If you are a DP department (or a researcher setting up an SPSS file in Crunch) you need to be aware that SPSS files lose metadata that is important for analysis. Likewise, some direct survey importers don't set things up exactly as you may like them.
The aim with Crunch is to have a 'clean and tidy' dataset. The 'tidy' part is particularly important - because it enables researchers to more effectively self-serve if they can find the data they are looking for. Furthermore, Crunch is designed to deal specifically with questionnaire structures - such as grids. Thus to use Crunch's features most effectively, you should structure the dataset as though it is like a questionnaire (and not a tab book).
In the data collection, questions will be set up as multiple response questions and categorical arrays (typically scales, structured like a grid). These often need to be "reconstituted" in a Crunch dataset. Furthermore, clean and tidy naming helps the user do their analysis efficiently in Crunch as it helps them understand and recognise data.
The basic principle is as follows: aim to set up the dataset so the researcher can easily retrieve information. The most logical way to do is, is to structure the dataset like the questionnaire.
- Pithy variable names (ie; titles on variable cards, acting as easy to understand headlines)
- Descriptions with the questionnaire wording, with question numbering optional
- Creating multiple response and categorical arrays variables (hide the individual sub variables)
- Organizing the Variable Organizer (left-side panel) with sensible folders
All the below falls under “SETUP” phase in the Definitive Guide of Uploading and Preparing Data.
Follow the structure of questionnaire for creating initial folders
- Use the questionnaire breaks as the default (eg: "Screener" section, "Awareness" section, "KPI" section, etc), unless research asks for something otherwise.
- DP and researchers should not be shy of using sub-folders (ie: folders within folders) to keep things even more organized.
- Try to avoid big lists of variables in the Variable Organizer - use folders.
Variable names should be accurate without being long-winded (a fine balance).
- For example: “7032 – AGE” and “7132 – AGE VARIABLE” are not that useful. It’s better perhaps as:
- “All Age Categories” and “Age – Young vs. Old”
- Note: Remember;
- you could make subtotals on the one “All Age Categories” variable, so you may only need one Age Variable after all
- researchers can make additional variables with Combine Categories
Generally, it's not necessary to include the Question Numbering (eg: “Q4”, "Q3004") in the Variable name, for three reasons:
- It is probably already in the variable as an alias or description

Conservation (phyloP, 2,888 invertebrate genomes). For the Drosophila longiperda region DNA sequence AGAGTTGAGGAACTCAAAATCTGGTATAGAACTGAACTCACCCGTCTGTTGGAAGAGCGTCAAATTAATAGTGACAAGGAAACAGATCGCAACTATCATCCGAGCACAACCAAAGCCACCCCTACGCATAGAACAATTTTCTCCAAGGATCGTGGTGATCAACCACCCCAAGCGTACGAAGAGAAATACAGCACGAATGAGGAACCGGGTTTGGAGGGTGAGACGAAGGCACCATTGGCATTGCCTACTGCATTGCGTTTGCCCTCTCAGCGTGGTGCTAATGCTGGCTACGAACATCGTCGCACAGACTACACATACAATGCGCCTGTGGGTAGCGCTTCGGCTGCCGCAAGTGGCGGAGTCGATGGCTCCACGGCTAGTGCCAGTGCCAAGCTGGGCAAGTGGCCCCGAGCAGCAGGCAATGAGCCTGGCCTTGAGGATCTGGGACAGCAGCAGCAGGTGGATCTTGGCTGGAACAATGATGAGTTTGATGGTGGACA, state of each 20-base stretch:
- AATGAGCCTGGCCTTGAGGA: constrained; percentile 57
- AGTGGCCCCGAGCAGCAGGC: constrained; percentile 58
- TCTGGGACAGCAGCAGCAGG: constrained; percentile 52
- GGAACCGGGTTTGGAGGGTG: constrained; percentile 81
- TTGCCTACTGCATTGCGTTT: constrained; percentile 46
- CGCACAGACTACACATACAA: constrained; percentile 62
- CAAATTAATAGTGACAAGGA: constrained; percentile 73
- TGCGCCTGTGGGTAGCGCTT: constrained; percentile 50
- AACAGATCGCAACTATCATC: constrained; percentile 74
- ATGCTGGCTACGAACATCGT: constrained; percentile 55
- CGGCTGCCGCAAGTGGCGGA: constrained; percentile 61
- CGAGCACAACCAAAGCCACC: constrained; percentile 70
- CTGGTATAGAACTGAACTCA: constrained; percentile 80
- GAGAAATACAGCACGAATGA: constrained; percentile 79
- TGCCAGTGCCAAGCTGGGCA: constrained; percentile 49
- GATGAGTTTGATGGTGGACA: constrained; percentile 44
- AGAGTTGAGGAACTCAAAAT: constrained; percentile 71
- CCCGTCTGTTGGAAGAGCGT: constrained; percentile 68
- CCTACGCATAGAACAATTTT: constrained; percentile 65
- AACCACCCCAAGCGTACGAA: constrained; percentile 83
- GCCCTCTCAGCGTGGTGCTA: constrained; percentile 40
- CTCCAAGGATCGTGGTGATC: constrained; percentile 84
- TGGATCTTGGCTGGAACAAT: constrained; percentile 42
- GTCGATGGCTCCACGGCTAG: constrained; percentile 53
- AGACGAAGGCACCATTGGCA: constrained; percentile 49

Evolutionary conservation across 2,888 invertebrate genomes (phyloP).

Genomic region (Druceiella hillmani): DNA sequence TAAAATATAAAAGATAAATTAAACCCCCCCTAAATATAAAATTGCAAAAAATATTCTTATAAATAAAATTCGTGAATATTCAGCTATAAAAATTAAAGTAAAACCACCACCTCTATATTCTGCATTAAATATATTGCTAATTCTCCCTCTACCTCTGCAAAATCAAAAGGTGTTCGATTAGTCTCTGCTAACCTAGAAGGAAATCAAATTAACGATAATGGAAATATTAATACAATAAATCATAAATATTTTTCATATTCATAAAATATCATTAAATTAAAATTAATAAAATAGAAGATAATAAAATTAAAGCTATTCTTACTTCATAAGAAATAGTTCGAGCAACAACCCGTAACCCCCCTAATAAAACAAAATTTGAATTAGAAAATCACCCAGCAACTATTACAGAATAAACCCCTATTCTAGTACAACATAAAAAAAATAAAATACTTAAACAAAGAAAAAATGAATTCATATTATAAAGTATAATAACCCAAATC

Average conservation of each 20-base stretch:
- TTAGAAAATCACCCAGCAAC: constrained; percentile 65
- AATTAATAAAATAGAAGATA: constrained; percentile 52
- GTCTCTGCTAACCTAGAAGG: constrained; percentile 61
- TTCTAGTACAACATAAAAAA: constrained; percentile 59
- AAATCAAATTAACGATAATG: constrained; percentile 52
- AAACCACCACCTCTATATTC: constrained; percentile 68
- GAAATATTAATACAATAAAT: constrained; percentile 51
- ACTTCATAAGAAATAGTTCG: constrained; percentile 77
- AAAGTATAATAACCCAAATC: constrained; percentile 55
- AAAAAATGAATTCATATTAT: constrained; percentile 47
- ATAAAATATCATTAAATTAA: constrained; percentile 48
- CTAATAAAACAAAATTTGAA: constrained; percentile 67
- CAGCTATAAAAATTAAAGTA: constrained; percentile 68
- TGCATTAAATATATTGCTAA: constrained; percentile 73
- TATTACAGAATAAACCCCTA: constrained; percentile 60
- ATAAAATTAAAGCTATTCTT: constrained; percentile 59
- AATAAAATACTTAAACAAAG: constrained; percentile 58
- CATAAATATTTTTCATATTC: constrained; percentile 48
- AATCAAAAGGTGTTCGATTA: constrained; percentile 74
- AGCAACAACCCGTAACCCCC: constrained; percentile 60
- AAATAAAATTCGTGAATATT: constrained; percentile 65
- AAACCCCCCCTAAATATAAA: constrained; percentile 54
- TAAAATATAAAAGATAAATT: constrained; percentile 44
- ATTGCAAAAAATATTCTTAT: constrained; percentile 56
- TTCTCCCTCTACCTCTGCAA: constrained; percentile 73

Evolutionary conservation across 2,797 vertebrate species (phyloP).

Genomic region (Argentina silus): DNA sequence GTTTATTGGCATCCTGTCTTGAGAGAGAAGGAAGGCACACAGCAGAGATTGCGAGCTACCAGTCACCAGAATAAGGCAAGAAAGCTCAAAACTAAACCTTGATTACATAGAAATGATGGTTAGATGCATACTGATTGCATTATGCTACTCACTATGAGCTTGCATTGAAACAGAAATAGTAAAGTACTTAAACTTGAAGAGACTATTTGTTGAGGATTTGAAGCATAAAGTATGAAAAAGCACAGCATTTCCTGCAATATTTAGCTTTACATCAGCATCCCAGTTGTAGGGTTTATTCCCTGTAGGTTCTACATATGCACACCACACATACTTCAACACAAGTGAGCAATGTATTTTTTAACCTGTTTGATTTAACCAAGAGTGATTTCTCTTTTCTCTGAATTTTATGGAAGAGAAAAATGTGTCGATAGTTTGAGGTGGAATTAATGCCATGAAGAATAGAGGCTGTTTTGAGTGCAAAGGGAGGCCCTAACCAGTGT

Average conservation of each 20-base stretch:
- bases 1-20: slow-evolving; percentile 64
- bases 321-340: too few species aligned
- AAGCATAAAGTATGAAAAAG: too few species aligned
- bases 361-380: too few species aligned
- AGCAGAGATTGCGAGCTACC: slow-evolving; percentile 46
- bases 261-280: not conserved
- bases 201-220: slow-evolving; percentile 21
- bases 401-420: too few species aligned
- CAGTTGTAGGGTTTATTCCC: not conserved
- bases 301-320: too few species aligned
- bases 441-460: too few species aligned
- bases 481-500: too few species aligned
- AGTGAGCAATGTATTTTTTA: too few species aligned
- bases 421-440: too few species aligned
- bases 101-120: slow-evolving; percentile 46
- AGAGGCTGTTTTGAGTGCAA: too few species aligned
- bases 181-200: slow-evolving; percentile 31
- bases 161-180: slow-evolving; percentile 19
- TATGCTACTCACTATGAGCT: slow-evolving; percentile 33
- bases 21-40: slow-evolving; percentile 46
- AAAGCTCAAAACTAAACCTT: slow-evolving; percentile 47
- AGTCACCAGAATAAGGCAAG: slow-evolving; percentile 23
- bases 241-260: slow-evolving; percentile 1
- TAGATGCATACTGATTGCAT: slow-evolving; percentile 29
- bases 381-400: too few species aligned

- It looks better as a description than a variable name
- The researcher can use the Search bar at the top to find a variable this way because the search includes descriptions
- Note: it may be useful to have the questionnaire number in the description because a Crunch search won’t consider the aliases (just the names, descriptions and labels)
Variable names should be sentence case
- CAPS makes it seems as though the Variable Organizer is shouting at you!
- But more importantly, it’s easier to read sentence case at a glance
The norm for all scale-type questions should be set as a Categorical Array.
- Arrays are often very long, with lots of sub-variables. These can all be consumed under the higher variable
- When a researcher is looking at an array, Crunch will automatically give the user the option to arrange the array by subvariable (the Tabs feature). You do not need to show the individual
- The very first step in setting up a dataset, is to ‘atone’ for the loss of metadata in an SPSS file. The metadata lost here is that these variables are grouped together as a single categorical array. This is the first step in the Definitive Guide for Uploading and Processing Data.
- Tip: set a sensible description, name and then nice short subvariable labels for the categorical array
Remove values from nominal variables (eg: “Which region do you live in”)
- The values can produce means on tables, which will be meaningless and a distraction.
- Note: also suggest remove the means on scales if they are not likely to be used.
Check to make sure the Variable Organizer makes sense.
- For example, a “Weight” Variable doesn’t belong in a Screener section.
- Tip: remember you can use the “Edit Variables” tab of the Dataset Properties to organize into folders, and quickly change the variable names and descriptions.